The identities of seven State Police troopers alleged to have gang-raped a Rider University student should be protected in closed-door disciplinary hearings because their accuser has been "roundly discredited," an appeals court decided today.

The names of the male troopers have not been made public since the woman, then 25, claimed in 2007 that she was sexually assaulted at the Ewing home of one of the officers after she and the group were drinking in KatManDu, a Trenton bar.

No criminal charges were filed, but the troopers - who were off-duty - were suspended without pay. The allegations were investigated by local and state authorities during criminal and internal investigations. Each man was charged administratively, including three charges related to the Ewing incident.

The investigations revealed that, at a minimum, there had been potentially embarrassing sexual activity by the officers, who are bound by a professional code of conduct. There has never been any proof that the men had non-consensual sex with the woman, authorities have said.

"If the identities of the individual troopers are revealed and the details of the evening are made public, the harm to their familial relationships may be incalculable and forever impaired," Judges Mary Catherine Cuff and Edith Payne said in their opinion.

"The privacy interests of individual troopers should prevail, at least until a fact-finder finds that there is a basis for the charges following a full evidentiary hearing," the judges said.

Lee Moore, spokesman for the state Attorney General's Office, said his office was reviewing the opinion and considering filing a motion for reconsideration with the Appellate Division.

The need for transparency is important, Moore said.

The woman's lawyer, Nat Dershowitz, said he was appalled that the judges rendered an opinion about his client's credibility without hearing her testimony.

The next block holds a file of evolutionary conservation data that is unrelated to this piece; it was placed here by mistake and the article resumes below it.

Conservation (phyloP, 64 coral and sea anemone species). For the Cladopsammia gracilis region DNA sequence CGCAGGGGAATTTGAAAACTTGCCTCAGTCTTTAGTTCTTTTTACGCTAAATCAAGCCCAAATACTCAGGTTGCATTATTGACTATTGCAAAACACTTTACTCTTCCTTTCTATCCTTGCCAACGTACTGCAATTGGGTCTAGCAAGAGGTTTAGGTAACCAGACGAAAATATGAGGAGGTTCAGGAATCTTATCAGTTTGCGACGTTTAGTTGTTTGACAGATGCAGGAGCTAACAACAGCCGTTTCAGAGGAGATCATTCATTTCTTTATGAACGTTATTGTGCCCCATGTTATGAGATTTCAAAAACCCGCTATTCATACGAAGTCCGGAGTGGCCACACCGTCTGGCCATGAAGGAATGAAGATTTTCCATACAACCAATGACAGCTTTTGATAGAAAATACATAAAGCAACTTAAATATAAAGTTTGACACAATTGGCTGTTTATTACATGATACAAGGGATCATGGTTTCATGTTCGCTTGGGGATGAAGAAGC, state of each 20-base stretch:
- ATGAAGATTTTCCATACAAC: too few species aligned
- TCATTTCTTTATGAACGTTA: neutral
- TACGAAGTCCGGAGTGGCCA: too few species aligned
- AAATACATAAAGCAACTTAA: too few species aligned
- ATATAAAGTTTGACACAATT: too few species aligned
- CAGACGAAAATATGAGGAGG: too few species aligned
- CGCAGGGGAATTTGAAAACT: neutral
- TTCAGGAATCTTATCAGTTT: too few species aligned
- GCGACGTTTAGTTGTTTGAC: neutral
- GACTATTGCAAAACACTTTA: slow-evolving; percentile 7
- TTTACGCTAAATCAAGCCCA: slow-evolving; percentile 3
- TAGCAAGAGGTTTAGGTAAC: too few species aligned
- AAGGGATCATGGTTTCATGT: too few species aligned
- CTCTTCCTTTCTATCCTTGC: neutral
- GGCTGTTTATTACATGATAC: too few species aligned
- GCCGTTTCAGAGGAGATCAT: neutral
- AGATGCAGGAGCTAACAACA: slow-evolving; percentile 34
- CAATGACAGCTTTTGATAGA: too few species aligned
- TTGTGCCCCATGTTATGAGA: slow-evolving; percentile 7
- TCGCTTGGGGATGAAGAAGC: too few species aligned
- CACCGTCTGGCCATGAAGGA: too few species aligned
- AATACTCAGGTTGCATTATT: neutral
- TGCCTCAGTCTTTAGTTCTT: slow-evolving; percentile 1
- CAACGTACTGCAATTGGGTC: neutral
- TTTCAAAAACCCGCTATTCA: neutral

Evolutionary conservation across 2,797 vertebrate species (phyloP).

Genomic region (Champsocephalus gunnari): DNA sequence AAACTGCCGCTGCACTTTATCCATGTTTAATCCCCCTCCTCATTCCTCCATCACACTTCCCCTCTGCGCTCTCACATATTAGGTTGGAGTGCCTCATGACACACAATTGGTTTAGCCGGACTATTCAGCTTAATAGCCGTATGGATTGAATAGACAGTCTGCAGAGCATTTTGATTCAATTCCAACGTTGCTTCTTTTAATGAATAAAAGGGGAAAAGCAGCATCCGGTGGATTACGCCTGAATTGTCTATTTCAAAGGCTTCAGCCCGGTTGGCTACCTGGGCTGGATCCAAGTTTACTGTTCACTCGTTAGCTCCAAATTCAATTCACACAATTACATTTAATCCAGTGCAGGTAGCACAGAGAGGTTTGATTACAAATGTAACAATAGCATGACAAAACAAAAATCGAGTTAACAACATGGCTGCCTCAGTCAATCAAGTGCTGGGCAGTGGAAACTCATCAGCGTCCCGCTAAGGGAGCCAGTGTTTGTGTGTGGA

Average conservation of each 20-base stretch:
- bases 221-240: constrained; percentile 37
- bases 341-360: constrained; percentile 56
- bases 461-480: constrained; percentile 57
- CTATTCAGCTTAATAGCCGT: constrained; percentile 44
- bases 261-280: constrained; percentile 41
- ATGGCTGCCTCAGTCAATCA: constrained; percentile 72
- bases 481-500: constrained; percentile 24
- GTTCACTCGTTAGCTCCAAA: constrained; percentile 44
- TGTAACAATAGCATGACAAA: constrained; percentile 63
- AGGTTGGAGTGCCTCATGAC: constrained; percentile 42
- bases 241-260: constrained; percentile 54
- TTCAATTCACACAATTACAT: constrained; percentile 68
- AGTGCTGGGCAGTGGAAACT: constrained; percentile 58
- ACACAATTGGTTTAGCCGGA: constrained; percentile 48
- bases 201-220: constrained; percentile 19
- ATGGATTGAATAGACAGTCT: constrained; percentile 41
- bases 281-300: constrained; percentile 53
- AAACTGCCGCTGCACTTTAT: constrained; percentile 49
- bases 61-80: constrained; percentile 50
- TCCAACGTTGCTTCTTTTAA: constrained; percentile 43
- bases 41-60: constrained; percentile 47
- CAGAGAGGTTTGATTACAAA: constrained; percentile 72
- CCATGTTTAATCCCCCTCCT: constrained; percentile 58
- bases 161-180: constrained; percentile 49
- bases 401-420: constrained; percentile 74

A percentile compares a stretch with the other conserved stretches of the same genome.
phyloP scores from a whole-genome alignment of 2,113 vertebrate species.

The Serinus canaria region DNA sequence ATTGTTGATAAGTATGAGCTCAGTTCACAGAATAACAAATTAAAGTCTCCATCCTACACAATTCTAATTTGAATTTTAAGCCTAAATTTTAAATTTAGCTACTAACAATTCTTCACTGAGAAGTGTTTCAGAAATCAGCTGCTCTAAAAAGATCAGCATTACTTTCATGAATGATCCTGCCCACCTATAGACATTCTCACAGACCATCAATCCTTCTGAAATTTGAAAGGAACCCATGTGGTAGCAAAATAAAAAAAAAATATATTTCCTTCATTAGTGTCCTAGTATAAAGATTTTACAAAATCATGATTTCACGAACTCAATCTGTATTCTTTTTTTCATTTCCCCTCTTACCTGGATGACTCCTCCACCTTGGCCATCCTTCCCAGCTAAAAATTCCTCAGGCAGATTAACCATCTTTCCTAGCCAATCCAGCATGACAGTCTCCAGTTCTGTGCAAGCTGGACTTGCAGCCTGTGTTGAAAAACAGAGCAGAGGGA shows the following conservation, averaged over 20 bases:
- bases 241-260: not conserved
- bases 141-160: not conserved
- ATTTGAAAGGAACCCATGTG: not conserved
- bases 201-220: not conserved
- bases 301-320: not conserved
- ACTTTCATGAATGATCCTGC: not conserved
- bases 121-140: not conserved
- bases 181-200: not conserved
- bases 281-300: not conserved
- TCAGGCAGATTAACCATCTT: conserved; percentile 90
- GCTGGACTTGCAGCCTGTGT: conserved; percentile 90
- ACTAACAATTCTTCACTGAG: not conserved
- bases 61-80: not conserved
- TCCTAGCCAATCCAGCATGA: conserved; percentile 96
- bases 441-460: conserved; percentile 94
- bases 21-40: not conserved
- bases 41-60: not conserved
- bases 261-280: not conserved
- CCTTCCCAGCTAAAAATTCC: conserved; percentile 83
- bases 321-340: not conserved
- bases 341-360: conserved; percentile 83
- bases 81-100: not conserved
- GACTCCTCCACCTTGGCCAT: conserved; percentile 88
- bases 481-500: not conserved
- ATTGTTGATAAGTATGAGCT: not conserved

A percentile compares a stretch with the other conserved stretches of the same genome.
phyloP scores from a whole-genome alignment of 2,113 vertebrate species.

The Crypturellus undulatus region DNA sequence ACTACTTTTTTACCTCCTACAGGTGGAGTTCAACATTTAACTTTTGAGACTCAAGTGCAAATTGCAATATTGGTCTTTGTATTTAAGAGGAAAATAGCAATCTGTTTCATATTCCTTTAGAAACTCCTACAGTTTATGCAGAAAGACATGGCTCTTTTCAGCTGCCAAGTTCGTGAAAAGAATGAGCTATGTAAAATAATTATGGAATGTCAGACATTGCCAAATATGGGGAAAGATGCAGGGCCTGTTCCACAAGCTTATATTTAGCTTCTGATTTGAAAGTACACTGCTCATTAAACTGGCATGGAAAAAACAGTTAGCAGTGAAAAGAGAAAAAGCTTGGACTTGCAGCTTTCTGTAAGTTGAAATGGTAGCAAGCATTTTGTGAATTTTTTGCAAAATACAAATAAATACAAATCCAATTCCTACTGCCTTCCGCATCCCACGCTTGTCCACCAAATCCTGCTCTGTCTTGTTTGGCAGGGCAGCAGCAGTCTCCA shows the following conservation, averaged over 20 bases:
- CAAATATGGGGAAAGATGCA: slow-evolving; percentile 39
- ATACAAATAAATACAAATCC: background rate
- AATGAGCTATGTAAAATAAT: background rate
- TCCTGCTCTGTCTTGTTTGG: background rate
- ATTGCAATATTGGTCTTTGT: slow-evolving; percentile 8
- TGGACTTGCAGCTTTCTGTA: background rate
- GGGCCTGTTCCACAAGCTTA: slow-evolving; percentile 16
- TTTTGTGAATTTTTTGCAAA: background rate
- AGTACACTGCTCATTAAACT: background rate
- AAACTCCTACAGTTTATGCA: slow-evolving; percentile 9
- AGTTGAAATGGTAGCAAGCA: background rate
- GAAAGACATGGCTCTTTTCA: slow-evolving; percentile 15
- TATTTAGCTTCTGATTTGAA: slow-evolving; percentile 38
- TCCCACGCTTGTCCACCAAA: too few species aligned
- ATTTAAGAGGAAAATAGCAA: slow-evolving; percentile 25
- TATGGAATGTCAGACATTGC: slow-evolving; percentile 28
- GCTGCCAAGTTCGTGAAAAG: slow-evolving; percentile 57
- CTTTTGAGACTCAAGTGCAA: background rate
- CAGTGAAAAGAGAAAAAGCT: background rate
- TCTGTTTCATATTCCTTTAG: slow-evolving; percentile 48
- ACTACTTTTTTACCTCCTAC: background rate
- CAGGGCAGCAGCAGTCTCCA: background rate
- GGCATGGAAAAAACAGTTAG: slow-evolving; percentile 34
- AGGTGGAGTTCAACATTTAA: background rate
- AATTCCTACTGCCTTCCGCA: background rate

"This woman did not consent," he said. "She was given drinks and abused by seven people."

After reviewing investigative documents, the judges remarked it was clear why the case had never been presented to a grand jury to consider criminal charges.

The information provided by the victim, they said, was "roundly discredited" and "raises very substantial doubt that any fact-finder will find that some or all of the activities were without the consent of the woman."

The woman allegedly told police the men may have believed the sex was consensual, according to police reports. She was not restrained, did not say no or try to leave, she allegedly told police.

After the troopers were charged administratively, their attorneys requested the disiplinary hearings be closed to the public. State Police Col. Rick Fuentes ordered the hearings open, and an administrative judge agreed.

The appeals panel delayed the hearings to consider the matter. In the 13-page decision, the judges acknowleged the "traditional abhorrence of secret trials," but noted that public hearings are not an absolute right.

The ruling "is loud and clear about what we already knew, which is that this case has always been about consensual adult relations," said David Jones, president of the New Jersey State Troopers Fraternal Association. "Because of an incredulous complaint, no person should have to forfeit their privacy rights to their employer."

Contact staff writer Barbara Boyer at 856-779-3838 or

Inquirer staff writer Jonathan Tamari contributed to this article, which also includes information from the Associated Press.